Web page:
There is talk around Washington of having a formal program here modeled on the Rahway project, that would expose juvenile delinquents to graduates at Lorton. "Since the advent of 'Scared Straight,' we've had inquiries from concerned citizens groups, from parents, from almost everybody you can think of as well as from our residents," said Whitfield. "Most of our inmate groups are ready and willing to start some kind of thing. I have about 20 proposals from inmate groups.
"We're moving cautiously along and if we do start it up, it would probably not be a direct duplicate of that program' It would take under consideration the differences you would see in this community from New Jersey. One of the differences might be that kids in Washington get involved in crime at an earlier age. I don't know."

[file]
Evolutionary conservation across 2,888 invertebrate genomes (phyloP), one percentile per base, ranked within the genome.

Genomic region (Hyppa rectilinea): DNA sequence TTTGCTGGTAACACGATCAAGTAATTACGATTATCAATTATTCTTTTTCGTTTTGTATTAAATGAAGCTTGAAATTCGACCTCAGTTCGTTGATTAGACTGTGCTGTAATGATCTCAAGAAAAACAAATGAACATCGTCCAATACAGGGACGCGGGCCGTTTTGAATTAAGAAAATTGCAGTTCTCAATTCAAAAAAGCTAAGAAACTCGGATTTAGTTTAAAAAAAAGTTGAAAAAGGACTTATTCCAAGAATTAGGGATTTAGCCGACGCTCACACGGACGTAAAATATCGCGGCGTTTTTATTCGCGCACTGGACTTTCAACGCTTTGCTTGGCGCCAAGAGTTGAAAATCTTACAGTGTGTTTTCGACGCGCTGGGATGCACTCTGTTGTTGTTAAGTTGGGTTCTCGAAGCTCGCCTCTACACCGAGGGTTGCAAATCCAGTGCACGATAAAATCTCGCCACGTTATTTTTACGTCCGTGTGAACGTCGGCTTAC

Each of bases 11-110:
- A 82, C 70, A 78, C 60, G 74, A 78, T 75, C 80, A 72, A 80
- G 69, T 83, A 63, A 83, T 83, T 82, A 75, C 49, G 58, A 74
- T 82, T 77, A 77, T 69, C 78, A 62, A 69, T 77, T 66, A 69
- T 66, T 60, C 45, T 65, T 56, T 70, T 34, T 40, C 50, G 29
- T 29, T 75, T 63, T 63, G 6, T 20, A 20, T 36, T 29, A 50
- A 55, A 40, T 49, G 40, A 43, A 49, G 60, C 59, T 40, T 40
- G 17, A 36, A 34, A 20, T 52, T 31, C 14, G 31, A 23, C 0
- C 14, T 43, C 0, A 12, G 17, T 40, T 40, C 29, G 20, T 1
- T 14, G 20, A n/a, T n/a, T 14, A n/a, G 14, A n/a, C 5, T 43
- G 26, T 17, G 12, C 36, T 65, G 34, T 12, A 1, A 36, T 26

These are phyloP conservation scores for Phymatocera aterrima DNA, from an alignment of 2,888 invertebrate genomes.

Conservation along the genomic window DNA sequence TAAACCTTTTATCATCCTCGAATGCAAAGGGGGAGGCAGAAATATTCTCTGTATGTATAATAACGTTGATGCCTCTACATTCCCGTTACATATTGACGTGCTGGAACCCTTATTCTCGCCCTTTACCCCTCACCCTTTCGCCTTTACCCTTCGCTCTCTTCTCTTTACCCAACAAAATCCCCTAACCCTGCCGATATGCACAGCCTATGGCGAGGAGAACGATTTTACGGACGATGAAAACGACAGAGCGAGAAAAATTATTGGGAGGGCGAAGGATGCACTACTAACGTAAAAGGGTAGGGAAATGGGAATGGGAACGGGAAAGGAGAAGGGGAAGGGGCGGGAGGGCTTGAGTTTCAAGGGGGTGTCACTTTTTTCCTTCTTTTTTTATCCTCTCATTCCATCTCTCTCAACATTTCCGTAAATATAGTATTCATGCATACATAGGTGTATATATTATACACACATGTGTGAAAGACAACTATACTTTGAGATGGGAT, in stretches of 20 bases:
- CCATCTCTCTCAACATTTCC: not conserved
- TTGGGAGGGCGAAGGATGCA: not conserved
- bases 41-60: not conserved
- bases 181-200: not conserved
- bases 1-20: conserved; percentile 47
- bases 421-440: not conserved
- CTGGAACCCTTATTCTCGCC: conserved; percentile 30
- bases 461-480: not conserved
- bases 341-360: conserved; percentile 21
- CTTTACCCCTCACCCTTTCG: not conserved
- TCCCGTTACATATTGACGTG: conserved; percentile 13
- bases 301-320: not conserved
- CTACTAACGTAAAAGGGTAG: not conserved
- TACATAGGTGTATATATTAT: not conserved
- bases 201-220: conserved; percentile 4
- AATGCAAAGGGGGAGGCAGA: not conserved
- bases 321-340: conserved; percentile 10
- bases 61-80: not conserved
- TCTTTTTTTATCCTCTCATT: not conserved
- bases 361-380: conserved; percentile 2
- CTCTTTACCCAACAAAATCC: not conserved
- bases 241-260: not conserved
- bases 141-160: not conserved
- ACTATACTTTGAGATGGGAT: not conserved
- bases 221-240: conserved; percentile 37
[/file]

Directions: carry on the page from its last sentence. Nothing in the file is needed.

After the first showing, Whitfield said, about 300 survey sheets were passed out to residents, who were asked to comment on the program' One inmate comment: "I saw myself in the film and I wish I'd been scared straight after my first arrest." Another: "I was shook up about the film."
"Most of the comments were just saying that everything about the film was so real and true to life that it was frightening," said Whitfield. "We asked them if the film was idealistic, realistic or overdramatized, and I would say 95 percent said it was not overdramatized and 95 percent said it was a realistic appraisal of what prison life was all about."
"The rehabilitation rate - 80 or 90 percent - is just beyond the realm of imagination to me," said Nan Huhn, an assistant corporation counsel with years of experience handling juvenile delinquents. "Because of that alone, it's worth looking into, and talk is beginning to develop.... It's a question now of people getting together."